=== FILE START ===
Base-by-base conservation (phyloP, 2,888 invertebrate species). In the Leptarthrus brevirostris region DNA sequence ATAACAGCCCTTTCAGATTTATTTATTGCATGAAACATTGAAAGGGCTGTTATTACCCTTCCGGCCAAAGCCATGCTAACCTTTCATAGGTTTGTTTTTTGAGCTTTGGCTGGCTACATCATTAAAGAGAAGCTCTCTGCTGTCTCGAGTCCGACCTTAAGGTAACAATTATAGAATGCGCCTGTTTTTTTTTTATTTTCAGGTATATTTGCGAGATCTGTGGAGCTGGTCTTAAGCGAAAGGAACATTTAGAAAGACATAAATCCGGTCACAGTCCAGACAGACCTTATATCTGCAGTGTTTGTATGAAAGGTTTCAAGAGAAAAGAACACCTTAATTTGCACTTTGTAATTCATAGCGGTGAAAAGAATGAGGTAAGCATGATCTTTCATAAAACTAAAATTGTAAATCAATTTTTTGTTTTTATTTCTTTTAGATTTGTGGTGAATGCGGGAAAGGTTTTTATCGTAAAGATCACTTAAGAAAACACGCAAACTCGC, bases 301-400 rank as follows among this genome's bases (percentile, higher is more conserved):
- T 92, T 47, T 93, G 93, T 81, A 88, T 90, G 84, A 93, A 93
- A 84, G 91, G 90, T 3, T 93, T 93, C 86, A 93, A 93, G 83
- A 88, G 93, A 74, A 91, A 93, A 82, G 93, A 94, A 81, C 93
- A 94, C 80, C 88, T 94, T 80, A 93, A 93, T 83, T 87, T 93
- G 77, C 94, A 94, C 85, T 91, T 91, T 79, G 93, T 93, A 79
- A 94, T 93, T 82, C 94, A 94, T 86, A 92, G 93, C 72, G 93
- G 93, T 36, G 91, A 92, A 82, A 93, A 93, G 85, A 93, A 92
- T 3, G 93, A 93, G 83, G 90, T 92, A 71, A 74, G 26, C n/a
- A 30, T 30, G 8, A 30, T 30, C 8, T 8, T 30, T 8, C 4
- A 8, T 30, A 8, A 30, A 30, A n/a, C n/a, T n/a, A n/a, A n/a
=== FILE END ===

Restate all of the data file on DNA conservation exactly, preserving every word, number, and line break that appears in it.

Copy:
Base-by-base conservation (phyloP, 2,888 invertebrate species). In the Leptarthrus brevirostris region DNA sequence ATAACAGCCCTTTCAGATTTATTTATTGCATGAAACATTGAAAGGGCTGTTATTACCCTTCCGGCCAAAGCCATGCTAACCTTTCATAGGTTTGTTTTTTGAGCTTTGGCTGGCTACATCATTAAAGAGAAGCTCTCTGCTGTCTCGAGTCCGACCTTAAGGTAACAATTATAGAATGCGCCTGTTTTTTTTTTATTTTCAGGTATATTTGCGAGATCTGTGGAGCTGGTCTTAAGCGAAAGGAACATTTAGAAAGACATAAATCCGGTCACAGTCCAGACAGACCTTATATCTGCAGTGTTTGTATGAAAGGTTTCAAGAGAAAAGAACACCTTAATTTGCACTTTGTAATTCATAGCGGTGAAAAGAATGAGGTAAGCATGATCTTTCATAAAACTAAAATTGTAAATCAATTTTTTGTTTTTATTTCTTTTAGATTTGTGGTGAATGCGGGAAAGGTTTTTATCGTAAAGATCACTTAAGAAAACACGCAAACTCGC, bases 301-400 rank as follows among this genome's bases (percentile, higher is more conserved):
- T 92, T 47, T 93, G 93, T 81, A 88, T 90, G 84, A 93, A 93
- A 84, G 91, G 90, T 3, T 93, T 93, C 86, A 93, A 93, G 83
- A 88, G 93, A 74, A 91, A 93, A 82, G 93, A 94, A 81, C 93
- A 94, C 80, C 88, T 94, T 80, A 93, A 93, T 83, T 87, T 93
- G 77, C 94, A 94, C 85, T 91, T 91, T 79, G 93, T 93, A 79
- A 94, T 93, T 82, C 94, A 94, T 86, A 92, G 93, C 72, G 93
- G 93, T 36, G 91, A 92, A 82, A 93, A 93, G 85, A 93, A 92
- T 3, G 93, A 93, G 83, G 90, T 92, A 71, A 74, G 26, C n/a
- A 30, T 30, G 8, A 30, T 30, C 8, T 8, T 30, T 8, C 4
- A 8, T 30, A 8, A 30, A 30, A n/a, C n/a, T n/a, A n/a, A n/a